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Why do I need to move to Microsoft 365 GCC or GCC HIGH for CMMC compliance? And what are the differences between GCC vs. GCC HIGH?


Why do I need to move to Microsoft 365 GCC or GCC HIGH for CMMC compliance? And what are the differences between GCC vs. GCC HIGH?

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Vestige, Cybersecurity Analyst

If you are asking this question, you are most likely required to meet CMMC Maturity Level 2 requirements as your organization handles Controlled Unclassified Information (CUI). In order to answer this question, it is necessary to understand where the CUI in your organization resides and what is contained within your CMMC assessment scope.

A CUI Asset is anything that stores, processes, or transmits CUI. Similar to a file server that stores, processes, and transmits CUI, Microsoft 365 can also be used to store, process, and transmit CUI. This means that in the same way a file server used for these purposes is considered a CUI Asset, we can also consider Microsoft 365 and the applications within it that store, process, or transmit CUI as CUI Assets as well. In the same way that a file server used for CUI needs to meet all applicable requirements of CMMC Level 2 (or any other CUI Asset for that matter), Microsoft 365 used for CUI must meet the same requirements. The problem is, the standard commercial offering of Microsoft 365 does not in any way, shape, or form, meet the requirements for storing, processing, or transmitting CUI. There are a variety of reasons for this, but most of it comes from the lack of data sovereignty (data being stored outside of the United States) and being accessible by Microsoft employees who are not authorized access to this sensitive information. The fact of the matter is, the entire point of CMMC is to demonstrate control of CUI that is in the possession of your organization, and the moment that CUI is stored in commercial Microsoft 365 in any capacity, such as in SharePoint, OneDrive, Teams, Outlook, or even the Microsoft Office suite, you are no longer in control of that CUI and Microsoft does not claim to take responsibility of this data either. In order for CUI to be kept in a Microsoft 365 environment, it must reside in a very specific environment that is only available for government agencies or the private organizations that do business with the government.

This is where Microsoft GCC and Microsoft GCC high come into play. However, customer’s looking to safeguard their CUI in either or these offerings are often confused as to which offering will suit their needs and their contractual requirements. The truth is, only one of these offerings are appropriate for storing CUI and that is Microsoft GCC High. According to Microsoft’s service descriptions for Microsoft GCC, the environment provides compliance for cloud services to include FedRAMP High, DFARS, and requirements for criminal justice and federal tax information systems (CJI and FTI data types) leaving out any mention of controlled unclassified information (CUI) or requirements set forth by the Department of Defense [1]. Additionally, Microsoft outwardly states the following:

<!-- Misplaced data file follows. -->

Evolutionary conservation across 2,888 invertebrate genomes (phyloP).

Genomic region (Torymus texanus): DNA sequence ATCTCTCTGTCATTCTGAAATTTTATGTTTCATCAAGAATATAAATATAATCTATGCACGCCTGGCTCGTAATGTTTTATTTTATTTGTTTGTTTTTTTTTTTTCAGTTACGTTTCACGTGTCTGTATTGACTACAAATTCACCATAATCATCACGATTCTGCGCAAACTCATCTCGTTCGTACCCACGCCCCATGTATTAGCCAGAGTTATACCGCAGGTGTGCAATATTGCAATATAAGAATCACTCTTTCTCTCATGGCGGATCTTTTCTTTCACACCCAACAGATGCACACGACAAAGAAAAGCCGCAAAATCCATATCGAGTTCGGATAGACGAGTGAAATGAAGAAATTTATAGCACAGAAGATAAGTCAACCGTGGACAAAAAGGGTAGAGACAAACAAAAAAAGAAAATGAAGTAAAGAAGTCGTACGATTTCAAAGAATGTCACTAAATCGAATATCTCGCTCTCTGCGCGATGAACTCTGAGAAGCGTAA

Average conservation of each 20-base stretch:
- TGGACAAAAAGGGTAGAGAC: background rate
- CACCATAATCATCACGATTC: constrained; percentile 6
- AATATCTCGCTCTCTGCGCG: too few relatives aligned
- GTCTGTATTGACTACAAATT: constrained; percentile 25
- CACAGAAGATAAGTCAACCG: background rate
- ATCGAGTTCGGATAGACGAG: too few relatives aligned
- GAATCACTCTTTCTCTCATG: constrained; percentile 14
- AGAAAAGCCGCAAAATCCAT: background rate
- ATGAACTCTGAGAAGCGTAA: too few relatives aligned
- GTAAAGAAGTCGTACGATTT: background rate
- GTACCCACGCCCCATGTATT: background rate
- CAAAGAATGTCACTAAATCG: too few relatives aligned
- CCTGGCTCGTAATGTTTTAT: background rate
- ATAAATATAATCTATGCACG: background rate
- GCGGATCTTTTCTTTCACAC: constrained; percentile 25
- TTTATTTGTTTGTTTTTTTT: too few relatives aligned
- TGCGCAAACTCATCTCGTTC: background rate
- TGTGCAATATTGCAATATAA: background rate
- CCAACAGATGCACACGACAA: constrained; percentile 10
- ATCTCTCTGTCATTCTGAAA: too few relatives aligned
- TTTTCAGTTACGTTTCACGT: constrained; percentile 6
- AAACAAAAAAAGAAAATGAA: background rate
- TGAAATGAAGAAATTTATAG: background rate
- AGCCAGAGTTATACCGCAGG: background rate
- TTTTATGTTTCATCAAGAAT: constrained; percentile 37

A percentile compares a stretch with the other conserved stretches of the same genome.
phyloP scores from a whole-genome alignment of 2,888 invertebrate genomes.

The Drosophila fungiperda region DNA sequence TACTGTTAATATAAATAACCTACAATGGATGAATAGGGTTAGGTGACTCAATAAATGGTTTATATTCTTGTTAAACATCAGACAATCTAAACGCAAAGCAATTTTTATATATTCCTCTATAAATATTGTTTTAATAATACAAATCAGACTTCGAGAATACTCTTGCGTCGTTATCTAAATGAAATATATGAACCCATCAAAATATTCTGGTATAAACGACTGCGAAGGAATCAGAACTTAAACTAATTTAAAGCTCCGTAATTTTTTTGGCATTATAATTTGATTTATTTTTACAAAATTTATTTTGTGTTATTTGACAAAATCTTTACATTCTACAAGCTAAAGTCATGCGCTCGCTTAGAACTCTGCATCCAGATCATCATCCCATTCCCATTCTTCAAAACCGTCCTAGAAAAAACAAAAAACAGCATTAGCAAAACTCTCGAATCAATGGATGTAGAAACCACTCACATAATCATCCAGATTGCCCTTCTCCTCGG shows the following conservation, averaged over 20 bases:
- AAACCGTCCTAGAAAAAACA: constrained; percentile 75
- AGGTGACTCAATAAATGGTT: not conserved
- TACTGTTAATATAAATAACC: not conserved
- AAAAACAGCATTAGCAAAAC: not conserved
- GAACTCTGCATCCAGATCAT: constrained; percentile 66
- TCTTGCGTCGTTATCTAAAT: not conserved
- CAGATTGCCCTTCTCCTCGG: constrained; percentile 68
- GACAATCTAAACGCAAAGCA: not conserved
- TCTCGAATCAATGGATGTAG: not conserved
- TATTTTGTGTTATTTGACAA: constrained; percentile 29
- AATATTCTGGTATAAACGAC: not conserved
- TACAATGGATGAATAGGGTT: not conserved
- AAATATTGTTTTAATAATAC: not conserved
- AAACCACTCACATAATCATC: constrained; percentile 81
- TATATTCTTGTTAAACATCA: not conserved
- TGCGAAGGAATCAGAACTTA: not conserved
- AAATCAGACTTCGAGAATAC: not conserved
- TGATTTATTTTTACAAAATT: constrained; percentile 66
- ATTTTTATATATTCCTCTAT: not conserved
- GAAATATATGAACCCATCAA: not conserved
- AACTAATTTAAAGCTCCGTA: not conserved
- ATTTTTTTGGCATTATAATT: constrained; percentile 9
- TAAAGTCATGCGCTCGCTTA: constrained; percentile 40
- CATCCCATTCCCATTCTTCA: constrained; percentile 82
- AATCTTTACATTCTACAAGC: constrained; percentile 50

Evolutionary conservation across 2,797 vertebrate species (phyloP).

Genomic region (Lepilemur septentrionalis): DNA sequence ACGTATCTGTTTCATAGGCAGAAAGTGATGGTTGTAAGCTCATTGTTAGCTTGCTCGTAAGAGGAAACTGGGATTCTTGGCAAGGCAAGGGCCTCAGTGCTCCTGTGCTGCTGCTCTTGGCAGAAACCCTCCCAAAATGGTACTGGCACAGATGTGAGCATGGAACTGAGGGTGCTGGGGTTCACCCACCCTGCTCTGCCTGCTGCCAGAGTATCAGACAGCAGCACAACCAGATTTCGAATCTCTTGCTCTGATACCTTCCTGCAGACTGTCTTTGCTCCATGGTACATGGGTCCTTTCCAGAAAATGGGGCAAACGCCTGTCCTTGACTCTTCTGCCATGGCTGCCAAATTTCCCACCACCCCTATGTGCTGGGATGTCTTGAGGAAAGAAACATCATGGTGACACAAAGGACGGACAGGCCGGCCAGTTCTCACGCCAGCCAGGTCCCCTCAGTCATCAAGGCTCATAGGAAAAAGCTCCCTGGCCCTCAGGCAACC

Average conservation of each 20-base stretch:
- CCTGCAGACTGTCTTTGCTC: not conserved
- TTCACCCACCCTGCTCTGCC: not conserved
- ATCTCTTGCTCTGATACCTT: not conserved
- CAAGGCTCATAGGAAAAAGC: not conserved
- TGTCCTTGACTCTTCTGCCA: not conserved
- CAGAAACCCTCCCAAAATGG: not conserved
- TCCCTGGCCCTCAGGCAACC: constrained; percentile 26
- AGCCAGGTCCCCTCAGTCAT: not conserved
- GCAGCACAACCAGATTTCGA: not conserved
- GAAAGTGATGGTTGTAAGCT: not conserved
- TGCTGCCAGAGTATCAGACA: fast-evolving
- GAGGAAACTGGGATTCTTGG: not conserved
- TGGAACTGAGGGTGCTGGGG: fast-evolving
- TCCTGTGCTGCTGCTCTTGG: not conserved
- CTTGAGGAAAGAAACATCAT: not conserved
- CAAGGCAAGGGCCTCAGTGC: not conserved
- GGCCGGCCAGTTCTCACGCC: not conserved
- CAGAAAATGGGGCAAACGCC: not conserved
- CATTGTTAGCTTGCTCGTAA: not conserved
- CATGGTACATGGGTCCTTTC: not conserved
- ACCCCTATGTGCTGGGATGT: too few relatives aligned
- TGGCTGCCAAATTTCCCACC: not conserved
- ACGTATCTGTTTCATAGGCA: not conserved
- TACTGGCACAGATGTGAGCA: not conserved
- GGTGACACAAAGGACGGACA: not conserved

“Service availability and price differ, and GCC remains the hero offering for all customers that don’t hold FedRAMP High or DoD Controlled Unclassified Information (CUI).” [2]

You may be curious why the quote above states Microsoft GCC is for customers who don’t need to store data in an environment that is FedRAMP High despite mentioning that it provides compliance for cloud services to include FedRAMP High. My best guess for this discrepancy is that Microsoft GCC may follow the requirements set forth for FedRAMP High, but the environment has not gone through the required certification process to be properly vetted and listed on the FedRAMP Marketplace. To substantiate this claim, only the following offerings by Microsoft can be found on the FedRAMP Marketplace:

Notice that only Microsoft Office 365 GCC High is listed with a High baseline and GCC is not.

Microsoft GCC High is stated to be compliant with Department of Defense Security Requirements Guidelines, DFARS, and International Traffic in Arms Regulations (ITAR) [1]. Since CMMC is only applicable to the Department of Defense at the time this article was created, it makes the most sense to use Microsoft GCC High as it is stated to be compliant with DoD security requirements whereas Microsoft GCC is not. Additionally, considering that Microsoft states that GCC is the offering to use if your organization does not handle CUI, your safest bet is to go with Microsoft GCC High if it is needed by your organization. But how do you know if your organization needs Microsoft GCC High? It’s simple. If your organization uses Microsoft 365 in any capacity to store, process, or transmit CUI then you need to migrate to Microsoft GCC High in order to continue to do so in a compliant manner.

There are considerations to keep in mind when migrating to GCC High, such as GCC High being more expensive and some features are limited. For a full comparison of the different Microsoft Government offerings check out this article by Microsoft. There are times when using Microsoft GCC can be useful, however if your organization uses Microsoft 365 for handling and safeguarding CUI it is not an appropriate option.

If you wish to keep costs low and avoid upgrading to a Microsoft GCC High tenant then you need to cut out Microsoft 365 from scope entirely. This means keeping CUI out of the Microsoft 365 by forbidding your employees from using the platform for the storage, processing, and transmission of CUI.